Farming and weather have always been closely linked, so we were very happy to finally got a decent rain. Slow and long, we recorded 0.69 inches of rain over Sunday into Monday’s dense morning fog and drizzle. The low temperature of 30 degrees made it feel almost balmy, compared to single digit high temperatures. The birds on the farm reacted very differently to Sunday’s all day rain. The day was dark, a little gloomy, cold, and very wet, but the ducks and geese were all excited for the opportunity to forage in some actual mud and wet hay. They were no longer limited to circling the aerator’s bubble circle in the middle of their other wise frozen pond. With their well-oiled, water resistant feathers, they didn’t have care in the whole wet world. They spent hours scouring their 1 acre poultry yard for whatever they can find. They spilled out of the open gates and into the pasture, yard and orchard. Heads down, waddling along, with their bills in the muck and grass, they get startled by the dogs and people as they blunder along, quacking in excitement. They look and sound excited and happy, celebrating their good luck in having a rain day.
By contrast, the turkeys and chickens could hardly be more miserable. The chickens huddle in drier doorways or under some covered area, doing as little as possible and trying to dodge raindrops. Turkeys will stand under a tree or next to a building on 1 leg, hunched over, with their heads buried under a wing. These birds don’t have water resistant feathers and that is obvious. Looking soaked, ragged and pathetic, the turkey hens seem the most troubled by the wetness all around. The chickens spend the winter nights in their small houses, between 30-50 hens per house, perched and waiting for morning. The dozen turkeys all roost in their favorite trees above the chicken houses and on the same preferred branches, no matter the weather. Last night it was still raining and windy when darkness fell. The turkeys looked miserable setting 10 to 20 feet up in the leafless hedge trees. But when I went out in the fog of early Monday morning, the turkeys were already coming down off their roost as usual. The turkey hens were walking around the poultry yard all fluffed up, looking very clean and very dry. The equally refreshed looking chickens raced out their doors, eager to make up for yesterday’s limited grazing. Amazing overnight transformations.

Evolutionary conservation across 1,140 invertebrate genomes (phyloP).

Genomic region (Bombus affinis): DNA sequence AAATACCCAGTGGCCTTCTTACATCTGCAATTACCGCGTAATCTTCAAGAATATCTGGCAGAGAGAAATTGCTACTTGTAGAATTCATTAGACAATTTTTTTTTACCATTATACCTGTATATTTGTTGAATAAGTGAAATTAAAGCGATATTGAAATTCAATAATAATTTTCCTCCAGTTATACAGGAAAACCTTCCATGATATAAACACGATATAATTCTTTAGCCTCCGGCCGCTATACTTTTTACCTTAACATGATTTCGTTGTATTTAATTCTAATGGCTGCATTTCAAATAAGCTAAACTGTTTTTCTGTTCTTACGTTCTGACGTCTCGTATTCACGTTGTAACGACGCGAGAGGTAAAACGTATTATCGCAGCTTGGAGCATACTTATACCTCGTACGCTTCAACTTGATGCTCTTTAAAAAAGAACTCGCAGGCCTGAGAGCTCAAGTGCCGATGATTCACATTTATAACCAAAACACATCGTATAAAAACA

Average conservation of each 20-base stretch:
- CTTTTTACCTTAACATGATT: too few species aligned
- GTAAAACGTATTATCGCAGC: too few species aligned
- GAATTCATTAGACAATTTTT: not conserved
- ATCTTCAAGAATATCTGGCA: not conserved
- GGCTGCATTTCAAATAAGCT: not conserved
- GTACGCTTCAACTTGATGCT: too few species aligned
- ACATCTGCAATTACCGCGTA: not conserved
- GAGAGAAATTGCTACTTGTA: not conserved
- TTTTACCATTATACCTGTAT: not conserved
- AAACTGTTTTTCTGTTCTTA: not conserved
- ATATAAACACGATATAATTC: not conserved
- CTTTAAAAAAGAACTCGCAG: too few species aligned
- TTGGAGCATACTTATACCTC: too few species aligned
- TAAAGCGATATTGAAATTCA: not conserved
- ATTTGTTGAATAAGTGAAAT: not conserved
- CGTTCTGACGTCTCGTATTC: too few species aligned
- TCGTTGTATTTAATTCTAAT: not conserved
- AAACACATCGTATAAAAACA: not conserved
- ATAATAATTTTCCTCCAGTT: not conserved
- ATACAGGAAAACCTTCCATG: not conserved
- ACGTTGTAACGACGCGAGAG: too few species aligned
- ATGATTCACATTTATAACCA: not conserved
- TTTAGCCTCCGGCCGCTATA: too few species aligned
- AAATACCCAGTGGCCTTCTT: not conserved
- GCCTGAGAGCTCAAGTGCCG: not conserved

But farming around here does benefit from a “good” winter- long cold periods with some moisture, especially snow cover on the frozen ground. This gives the soil a good chance to absorb and hold its water better, even in small amounts from a light snow or rain. This tends to reduce pest populations for the following Spring and Summer, starting from the microbial to the insects to the rodents and also to the weeds. So a long cold winter can be a farmer’s great friend- and a good time for a little vacation. It’s a bit of a challenge to have even a single night off the farm. We can often combine some work and some vacation in 1 short trip. This week we have a trip up to St. Joe’s for a couple days and a night. We find that the Great Plains Grower’s Conference (www.greatplainsgrowersconference.org) is an excellent way for us to get off the farm for a little while, visit with other growers we know, spend time at a very good Farm Trade show, and also get some “community service” work done. Katie will be speaking on an afternoon panel discussion there on Saturday, addressing the Marketing of Organic Produce. So if you have an interest in such things, check out this week’s conference. Hope to see you there!